Kuo told the Los Angeles Times that he has an odd hobby of looking at photos and determining where they had been taken. He was able to employ his skill to determine the hiker’s likely location using a tiny photo the hiker posted on Twitter that shows his legs and the valley below. As the newspaper reported on April 15, “When [Kuo] saw the photo posted by the Sheriff’s Department, he set to work pulling publicly available satellite images and matching them to the vegetation and terrain below the hiker’s legs.”
Kuo’s eye was good. He sent authorities the GPS coordinates of the most likely area, and the rescue team found Compean less than a mile from that location.
As the LA Times reported, the area where Compean was located on steep slopes and very difficult to access, requiring advanced climbing skills. The Sheriff’s Department credited Kuo with saving them hours of fruitless searching. Kuo said this was the first time he’d been involved in a rescue like this one.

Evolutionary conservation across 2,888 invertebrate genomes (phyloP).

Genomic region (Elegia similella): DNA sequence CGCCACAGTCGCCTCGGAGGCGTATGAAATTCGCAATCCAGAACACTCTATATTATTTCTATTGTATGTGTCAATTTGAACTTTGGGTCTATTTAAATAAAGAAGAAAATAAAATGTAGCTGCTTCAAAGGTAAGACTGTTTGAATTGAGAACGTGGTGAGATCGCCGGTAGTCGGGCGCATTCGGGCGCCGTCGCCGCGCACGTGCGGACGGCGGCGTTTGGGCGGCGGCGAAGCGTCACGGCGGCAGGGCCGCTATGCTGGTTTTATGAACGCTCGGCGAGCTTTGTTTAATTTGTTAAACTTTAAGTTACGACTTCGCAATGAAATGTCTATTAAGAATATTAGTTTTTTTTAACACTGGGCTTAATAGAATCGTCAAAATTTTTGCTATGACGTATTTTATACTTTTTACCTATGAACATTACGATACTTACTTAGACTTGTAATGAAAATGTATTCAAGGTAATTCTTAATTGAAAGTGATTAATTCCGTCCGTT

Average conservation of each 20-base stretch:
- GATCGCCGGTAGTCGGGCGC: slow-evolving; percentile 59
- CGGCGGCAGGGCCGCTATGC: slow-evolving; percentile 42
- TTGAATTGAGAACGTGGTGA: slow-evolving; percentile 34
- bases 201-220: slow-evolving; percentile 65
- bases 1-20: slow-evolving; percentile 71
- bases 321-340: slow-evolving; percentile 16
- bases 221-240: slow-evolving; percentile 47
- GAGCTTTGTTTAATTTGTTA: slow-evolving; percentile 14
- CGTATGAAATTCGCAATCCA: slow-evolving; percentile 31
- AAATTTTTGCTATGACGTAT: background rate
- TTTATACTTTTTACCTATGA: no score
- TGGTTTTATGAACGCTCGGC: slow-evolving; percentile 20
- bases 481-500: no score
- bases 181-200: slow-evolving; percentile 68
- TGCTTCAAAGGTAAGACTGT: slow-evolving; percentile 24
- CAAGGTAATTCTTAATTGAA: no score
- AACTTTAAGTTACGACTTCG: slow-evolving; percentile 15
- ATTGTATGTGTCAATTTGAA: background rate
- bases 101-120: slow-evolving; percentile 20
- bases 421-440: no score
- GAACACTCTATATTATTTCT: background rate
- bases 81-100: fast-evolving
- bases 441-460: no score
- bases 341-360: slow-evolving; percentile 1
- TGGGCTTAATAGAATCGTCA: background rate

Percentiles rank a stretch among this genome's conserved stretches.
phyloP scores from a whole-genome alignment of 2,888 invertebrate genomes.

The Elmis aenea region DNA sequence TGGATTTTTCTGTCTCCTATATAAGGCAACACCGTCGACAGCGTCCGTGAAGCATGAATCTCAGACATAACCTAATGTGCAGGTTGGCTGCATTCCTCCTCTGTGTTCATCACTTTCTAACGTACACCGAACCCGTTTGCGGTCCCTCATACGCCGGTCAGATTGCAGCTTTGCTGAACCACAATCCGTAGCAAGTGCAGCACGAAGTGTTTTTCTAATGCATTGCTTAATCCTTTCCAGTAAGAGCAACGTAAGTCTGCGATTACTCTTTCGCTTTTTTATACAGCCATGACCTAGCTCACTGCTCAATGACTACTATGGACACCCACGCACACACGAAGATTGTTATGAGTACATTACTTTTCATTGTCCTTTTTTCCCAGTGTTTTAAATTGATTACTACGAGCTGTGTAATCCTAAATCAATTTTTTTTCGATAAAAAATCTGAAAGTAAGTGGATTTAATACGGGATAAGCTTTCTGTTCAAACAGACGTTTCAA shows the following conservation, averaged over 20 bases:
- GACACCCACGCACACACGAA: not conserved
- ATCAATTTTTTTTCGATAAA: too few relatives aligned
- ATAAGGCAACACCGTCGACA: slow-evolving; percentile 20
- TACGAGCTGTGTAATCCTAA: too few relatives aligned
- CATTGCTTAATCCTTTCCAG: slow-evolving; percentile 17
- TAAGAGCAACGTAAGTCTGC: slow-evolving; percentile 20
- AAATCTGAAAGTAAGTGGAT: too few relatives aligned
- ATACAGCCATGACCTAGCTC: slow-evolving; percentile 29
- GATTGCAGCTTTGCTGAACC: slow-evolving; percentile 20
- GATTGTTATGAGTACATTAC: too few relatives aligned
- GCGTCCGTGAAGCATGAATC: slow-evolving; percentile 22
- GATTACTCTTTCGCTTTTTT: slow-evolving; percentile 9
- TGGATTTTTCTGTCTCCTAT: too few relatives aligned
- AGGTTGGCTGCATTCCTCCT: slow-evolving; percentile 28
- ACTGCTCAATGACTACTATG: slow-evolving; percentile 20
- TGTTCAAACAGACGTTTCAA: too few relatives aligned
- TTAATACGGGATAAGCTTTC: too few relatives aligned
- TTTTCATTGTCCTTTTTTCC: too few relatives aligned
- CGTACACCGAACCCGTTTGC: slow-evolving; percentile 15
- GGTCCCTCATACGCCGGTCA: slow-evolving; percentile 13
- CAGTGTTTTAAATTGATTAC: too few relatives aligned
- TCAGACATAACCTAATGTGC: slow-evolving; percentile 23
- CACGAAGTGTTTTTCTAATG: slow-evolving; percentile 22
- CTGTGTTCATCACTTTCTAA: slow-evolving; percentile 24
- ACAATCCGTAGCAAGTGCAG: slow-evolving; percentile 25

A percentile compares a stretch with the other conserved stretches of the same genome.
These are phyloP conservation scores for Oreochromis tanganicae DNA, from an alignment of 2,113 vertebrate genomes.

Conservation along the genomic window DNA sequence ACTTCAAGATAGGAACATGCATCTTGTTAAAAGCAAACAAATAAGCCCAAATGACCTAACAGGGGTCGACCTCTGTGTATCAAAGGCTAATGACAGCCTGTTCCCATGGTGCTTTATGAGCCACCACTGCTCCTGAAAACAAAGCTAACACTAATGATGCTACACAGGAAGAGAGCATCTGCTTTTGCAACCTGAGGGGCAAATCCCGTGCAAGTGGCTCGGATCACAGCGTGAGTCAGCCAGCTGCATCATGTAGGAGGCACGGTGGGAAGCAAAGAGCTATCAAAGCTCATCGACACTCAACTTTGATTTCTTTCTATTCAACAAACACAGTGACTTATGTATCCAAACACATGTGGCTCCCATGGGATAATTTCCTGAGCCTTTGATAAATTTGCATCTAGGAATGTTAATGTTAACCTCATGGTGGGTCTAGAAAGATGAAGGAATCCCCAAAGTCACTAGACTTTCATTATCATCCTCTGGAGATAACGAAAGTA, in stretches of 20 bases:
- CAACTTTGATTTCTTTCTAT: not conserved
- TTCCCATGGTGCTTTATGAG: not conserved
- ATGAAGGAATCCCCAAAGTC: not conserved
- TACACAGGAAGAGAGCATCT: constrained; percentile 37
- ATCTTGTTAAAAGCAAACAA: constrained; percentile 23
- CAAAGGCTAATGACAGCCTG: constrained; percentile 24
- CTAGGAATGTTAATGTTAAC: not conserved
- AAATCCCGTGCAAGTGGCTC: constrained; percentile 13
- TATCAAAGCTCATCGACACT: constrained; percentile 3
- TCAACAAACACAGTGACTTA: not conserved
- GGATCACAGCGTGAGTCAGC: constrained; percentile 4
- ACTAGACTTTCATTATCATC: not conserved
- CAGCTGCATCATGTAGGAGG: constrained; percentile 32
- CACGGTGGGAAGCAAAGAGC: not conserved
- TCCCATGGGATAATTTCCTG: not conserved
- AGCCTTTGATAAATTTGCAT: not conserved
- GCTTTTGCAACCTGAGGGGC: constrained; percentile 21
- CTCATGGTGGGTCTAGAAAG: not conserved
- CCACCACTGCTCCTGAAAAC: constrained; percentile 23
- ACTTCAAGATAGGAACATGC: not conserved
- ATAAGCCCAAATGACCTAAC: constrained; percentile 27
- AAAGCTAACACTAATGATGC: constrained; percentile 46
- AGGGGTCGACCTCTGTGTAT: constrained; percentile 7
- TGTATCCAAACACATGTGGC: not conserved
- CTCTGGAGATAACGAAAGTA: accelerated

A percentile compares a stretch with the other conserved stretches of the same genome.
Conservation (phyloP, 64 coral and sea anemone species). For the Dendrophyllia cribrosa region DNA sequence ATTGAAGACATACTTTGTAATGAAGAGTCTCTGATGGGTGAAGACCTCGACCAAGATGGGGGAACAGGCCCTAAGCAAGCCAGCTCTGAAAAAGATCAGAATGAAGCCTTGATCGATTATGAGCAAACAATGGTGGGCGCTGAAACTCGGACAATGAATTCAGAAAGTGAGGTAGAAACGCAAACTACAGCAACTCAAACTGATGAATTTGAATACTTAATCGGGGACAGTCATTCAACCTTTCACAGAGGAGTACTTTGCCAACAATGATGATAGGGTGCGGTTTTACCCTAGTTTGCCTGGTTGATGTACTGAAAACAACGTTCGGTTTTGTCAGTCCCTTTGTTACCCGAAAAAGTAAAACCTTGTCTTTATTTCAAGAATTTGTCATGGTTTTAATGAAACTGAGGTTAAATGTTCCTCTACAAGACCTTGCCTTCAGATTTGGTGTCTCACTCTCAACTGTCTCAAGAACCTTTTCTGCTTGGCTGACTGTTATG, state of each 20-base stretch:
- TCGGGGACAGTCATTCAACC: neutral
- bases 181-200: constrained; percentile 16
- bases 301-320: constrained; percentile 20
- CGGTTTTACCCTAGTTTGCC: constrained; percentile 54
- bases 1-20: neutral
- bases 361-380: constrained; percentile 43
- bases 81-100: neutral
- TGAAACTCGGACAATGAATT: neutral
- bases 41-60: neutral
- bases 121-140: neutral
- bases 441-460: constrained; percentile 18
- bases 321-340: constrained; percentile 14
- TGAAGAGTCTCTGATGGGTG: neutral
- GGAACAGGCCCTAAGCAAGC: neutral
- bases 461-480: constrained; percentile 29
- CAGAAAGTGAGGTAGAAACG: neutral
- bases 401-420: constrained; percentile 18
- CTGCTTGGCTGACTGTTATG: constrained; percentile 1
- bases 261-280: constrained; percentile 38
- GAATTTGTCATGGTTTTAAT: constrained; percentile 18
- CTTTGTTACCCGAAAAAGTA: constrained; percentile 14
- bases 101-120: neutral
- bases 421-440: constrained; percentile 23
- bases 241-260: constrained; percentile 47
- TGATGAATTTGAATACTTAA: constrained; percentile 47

Woody Brem, K3YV, is the 2020 Bill Orr, W6SAI, Technical Writing Award Winner
The ARRL Foundation Board of Directors has selected Ellwood “Woody” Brem, K3YV, of Spring Mills, Pennsylvania, as the winner of the 2020 Bill Orr, W6SAI, Technical Writing Award for his article, “‘Leaky’ Antenna Switches,” which appeared in the March 2020 issue of QST. The Foundation Board acted on a recommendation from the QST editorial staff in selecting the recipient at its January 27 annual meeting.
The Bill Orr, W6SAI, Technical Writing Award is bestowed each year upon the author of an outstanding QST article or series on new or existing technologies, or on methods or means of amateur communication. Articles must be written in an easily understood style, worthy of the Bill Orr stamp of approval, encourage interest, and expand knowledge and understanding of amateurs who may lack a strong technical background.
The QST editorial staff serves as the selection panel and recommends the winner from a review of the year’s QST articles to the ARRL Foundation Board for final approval.
Announcements April 22
The K7RA Solar Update